## Preface Preface

This text is intended for a first course in proof-writing. The course builds fluency with proof techniques through examples from discrete math, number theory, and set theory. It emphasizes learning mathematical structure from logic and applying the strucure in a variety of contexts.

The material was developed for an Introduction to Proofs course at Linfield University. The course is currently taught as an intensive one month “January Term” course. The course is generally taken by math majors in their first year or two or by math minors who wish to improve their proof-writing ability.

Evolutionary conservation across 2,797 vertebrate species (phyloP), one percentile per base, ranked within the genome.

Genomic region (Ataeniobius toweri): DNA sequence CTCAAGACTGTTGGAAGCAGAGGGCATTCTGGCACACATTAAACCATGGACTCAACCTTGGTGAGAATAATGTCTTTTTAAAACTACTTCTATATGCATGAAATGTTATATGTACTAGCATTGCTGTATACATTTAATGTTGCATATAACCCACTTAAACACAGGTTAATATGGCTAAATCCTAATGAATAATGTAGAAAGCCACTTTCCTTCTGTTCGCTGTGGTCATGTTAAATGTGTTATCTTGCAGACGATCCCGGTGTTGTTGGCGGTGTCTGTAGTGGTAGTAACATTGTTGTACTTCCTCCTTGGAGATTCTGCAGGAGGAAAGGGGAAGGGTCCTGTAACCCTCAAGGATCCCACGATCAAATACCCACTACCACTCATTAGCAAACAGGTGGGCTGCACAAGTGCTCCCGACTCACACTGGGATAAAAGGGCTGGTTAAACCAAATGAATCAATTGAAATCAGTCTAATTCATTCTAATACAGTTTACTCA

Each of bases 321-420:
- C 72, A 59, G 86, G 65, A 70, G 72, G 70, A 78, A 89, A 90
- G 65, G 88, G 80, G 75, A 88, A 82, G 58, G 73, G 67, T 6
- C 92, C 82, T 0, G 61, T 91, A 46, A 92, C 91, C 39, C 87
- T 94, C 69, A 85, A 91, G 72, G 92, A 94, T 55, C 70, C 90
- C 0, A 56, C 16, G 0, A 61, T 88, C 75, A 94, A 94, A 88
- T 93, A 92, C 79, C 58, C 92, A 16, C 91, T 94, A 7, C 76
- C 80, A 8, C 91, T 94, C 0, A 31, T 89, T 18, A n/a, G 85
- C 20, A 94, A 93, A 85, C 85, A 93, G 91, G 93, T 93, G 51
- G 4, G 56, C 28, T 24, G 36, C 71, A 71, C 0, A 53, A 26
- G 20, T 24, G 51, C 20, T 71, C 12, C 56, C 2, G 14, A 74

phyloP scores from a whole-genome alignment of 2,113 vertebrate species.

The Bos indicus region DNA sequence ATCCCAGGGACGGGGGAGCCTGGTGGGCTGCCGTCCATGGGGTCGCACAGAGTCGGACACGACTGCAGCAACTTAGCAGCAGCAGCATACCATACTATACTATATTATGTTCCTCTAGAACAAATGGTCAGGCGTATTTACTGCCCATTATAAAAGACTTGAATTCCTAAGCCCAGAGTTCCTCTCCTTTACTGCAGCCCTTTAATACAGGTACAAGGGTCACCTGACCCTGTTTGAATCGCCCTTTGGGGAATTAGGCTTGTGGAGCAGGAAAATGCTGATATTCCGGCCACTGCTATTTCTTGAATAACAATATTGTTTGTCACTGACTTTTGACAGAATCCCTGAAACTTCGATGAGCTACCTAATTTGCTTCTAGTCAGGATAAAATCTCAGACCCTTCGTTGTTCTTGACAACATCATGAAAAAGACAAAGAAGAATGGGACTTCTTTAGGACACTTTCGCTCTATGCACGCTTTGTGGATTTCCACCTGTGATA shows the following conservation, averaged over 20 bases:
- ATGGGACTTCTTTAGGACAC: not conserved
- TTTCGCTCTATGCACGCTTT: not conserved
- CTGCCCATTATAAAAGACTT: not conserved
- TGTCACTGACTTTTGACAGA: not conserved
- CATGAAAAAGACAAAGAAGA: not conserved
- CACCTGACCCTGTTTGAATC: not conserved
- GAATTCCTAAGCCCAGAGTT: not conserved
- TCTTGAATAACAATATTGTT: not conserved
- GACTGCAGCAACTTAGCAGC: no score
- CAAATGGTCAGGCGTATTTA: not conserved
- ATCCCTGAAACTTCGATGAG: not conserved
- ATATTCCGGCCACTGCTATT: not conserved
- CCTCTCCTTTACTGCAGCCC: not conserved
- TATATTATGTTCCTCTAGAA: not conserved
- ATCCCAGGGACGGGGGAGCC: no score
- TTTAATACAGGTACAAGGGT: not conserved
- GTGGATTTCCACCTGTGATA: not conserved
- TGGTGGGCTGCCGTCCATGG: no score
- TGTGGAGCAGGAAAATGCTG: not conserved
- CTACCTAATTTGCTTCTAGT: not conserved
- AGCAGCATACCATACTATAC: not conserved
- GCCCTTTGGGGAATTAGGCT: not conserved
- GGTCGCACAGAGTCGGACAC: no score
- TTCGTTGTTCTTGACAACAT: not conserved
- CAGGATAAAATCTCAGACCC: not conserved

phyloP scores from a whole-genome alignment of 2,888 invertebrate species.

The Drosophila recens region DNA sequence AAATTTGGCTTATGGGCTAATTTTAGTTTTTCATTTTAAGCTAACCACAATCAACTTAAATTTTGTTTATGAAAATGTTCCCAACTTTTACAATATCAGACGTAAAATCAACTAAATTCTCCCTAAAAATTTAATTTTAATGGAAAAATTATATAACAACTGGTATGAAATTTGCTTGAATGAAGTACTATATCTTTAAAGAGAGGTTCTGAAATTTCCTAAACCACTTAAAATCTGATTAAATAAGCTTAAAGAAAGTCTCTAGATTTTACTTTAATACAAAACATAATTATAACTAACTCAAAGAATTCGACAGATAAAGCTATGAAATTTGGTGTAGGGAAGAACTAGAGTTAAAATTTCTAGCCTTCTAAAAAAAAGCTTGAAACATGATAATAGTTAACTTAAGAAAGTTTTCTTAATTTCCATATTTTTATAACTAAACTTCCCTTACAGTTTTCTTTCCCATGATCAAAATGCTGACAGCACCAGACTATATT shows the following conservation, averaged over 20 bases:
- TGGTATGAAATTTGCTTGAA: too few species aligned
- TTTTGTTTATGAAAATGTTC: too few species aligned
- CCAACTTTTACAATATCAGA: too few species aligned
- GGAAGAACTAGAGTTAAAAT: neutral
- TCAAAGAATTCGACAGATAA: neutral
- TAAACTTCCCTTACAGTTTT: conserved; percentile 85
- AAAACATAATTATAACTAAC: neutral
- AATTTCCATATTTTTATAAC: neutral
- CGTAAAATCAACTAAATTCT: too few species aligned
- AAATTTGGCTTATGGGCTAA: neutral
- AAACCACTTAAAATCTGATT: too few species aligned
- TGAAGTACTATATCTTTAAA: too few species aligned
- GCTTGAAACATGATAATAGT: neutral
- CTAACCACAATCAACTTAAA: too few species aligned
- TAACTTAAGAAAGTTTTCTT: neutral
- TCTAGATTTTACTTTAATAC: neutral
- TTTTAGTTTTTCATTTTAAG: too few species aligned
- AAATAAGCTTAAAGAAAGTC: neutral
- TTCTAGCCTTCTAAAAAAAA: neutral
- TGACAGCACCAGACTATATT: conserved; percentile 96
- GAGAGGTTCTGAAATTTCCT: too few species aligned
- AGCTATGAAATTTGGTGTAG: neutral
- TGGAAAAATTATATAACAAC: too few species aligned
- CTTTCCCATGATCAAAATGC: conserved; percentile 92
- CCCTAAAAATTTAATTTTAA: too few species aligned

There are no specific prerequisites besides some familariy with mathematical statements. The text assumes a familiarity with calculus, but only in that it references examples of statements from calculus. A background in calculus is not required for the content of the course.

## Course Goals.

- To introduce basic mathematical terminology such as sets, functions, relations, and cardinality.
- To introduce proof techniques such as direct proof, proof by contrapositive, proof by contradiction, and mathematical induction.
- To develop proficiency in both reading and writing mathematical proofs.
- To develop an understanding of logical structure.
- To increase confidence in working through mathematical challenges.
- To foster an appreciation and use of abstract reasoning.
- To improve problem-solving abilities.